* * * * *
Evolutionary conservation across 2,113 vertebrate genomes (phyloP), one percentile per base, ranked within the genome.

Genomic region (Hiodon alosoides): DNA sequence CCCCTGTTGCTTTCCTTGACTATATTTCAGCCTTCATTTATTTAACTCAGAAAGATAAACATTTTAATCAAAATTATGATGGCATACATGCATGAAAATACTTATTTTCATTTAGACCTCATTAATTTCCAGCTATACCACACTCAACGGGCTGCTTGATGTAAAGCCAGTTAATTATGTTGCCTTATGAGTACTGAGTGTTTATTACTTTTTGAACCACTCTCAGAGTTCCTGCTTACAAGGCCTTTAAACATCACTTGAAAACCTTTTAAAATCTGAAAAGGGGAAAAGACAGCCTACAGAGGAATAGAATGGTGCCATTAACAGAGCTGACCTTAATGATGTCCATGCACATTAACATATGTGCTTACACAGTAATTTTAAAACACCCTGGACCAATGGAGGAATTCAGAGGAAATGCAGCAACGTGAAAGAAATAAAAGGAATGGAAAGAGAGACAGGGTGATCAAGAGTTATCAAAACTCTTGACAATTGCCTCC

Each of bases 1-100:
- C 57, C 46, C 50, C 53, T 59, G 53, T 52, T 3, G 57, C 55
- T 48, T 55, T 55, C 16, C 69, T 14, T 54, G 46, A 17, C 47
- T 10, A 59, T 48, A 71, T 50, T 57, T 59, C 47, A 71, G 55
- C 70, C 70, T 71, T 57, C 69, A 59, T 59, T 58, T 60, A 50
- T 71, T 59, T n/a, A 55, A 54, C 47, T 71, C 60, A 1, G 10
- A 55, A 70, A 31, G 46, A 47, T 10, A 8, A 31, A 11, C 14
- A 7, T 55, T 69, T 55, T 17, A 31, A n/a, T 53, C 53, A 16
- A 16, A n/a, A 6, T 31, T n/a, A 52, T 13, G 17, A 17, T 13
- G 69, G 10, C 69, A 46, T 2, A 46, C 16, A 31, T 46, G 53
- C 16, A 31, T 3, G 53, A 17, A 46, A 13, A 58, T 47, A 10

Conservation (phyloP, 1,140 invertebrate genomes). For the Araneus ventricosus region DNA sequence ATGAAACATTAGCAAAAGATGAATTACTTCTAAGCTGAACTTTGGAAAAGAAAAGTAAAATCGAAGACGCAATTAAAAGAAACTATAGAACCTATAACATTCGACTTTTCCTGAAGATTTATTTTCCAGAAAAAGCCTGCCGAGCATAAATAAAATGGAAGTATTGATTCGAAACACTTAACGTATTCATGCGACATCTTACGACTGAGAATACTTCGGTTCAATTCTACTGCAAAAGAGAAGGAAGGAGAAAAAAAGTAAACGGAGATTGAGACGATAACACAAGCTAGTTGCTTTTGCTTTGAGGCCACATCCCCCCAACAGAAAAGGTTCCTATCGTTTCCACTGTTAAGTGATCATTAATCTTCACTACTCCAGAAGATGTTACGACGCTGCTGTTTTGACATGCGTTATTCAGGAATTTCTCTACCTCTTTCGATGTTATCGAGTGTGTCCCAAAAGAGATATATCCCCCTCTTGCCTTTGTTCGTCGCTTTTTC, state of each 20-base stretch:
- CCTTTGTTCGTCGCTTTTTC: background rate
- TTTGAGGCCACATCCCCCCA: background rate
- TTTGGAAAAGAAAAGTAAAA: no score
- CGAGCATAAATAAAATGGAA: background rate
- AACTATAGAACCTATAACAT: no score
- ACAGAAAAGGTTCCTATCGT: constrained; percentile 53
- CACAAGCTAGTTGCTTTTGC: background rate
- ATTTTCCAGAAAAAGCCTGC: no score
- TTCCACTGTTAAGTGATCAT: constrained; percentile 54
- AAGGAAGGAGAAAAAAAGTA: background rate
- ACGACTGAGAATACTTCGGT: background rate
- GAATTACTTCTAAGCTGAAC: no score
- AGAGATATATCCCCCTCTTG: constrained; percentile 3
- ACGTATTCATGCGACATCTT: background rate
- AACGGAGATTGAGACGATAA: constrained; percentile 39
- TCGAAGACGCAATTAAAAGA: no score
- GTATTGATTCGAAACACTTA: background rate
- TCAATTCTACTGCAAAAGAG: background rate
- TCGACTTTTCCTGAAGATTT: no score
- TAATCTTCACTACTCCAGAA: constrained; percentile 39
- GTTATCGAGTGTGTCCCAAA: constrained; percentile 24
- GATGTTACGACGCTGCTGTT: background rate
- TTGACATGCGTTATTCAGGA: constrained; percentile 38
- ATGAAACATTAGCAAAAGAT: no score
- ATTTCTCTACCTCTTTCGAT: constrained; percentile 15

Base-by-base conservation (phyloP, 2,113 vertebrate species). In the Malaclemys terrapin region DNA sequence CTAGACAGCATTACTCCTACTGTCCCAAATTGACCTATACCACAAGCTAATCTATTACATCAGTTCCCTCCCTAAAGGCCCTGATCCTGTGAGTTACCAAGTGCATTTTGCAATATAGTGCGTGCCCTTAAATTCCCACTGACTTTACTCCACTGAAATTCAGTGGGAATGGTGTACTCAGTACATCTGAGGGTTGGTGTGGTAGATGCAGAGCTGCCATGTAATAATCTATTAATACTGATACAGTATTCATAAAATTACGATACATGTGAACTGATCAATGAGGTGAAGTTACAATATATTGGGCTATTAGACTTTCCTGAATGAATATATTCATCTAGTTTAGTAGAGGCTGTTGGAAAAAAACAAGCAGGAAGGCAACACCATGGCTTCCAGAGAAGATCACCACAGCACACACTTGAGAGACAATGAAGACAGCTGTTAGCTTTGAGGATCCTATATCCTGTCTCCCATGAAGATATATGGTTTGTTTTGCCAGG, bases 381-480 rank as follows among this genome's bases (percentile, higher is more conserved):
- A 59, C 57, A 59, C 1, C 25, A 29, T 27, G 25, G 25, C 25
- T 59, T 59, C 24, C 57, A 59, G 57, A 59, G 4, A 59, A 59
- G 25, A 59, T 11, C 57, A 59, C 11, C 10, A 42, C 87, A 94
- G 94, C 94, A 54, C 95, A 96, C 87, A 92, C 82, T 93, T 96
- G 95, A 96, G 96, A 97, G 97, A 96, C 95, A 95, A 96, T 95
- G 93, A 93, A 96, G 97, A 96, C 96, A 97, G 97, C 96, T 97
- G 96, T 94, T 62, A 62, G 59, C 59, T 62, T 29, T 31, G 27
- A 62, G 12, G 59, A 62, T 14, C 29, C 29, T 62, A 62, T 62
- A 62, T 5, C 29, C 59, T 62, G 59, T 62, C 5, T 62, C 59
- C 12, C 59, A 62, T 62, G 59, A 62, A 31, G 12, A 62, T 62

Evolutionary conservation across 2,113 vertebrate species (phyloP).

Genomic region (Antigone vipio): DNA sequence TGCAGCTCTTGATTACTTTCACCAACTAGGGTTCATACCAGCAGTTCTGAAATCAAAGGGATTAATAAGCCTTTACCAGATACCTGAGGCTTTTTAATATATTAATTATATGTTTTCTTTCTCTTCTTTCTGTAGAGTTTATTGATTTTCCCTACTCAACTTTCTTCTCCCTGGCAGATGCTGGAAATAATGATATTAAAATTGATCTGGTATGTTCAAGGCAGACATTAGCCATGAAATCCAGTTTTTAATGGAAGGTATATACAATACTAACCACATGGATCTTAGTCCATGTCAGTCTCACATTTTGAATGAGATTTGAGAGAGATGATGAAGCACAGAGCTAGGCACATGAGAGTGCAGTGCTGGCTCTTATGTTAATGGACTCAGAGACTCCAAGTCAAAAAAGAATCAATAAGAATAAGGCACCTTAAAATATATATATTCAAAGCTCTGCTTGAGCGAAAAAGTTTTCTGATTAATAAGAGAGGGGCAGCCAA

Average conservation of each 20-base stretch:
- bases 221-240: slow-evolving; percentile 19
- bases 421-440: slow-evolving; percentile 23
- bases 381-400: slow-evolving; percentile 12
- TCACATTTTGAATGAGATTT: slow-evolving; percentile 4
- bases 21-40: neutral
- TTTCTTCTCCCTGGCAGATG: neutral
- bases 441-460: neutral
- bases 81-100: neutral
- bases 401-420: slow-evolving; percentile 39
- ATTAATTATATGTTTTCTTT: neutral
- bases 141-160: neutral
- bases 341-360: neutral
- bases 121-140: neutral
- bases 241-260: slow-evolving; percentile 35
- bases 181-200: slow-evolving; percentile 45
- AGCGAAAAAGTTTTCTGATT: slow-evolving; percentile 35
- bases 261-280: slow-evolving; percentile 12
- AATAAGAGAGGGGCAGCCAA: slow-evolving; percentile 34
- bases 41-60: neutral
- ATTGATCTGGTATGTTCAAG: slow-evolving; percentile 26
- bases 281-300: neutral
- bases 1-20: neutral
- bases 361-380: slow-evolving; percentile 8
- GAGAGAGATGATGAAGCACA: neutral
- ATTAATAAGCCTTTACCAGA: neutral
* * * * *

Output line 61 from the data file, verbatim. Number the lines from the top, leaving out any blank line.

- bases 81-100: neutral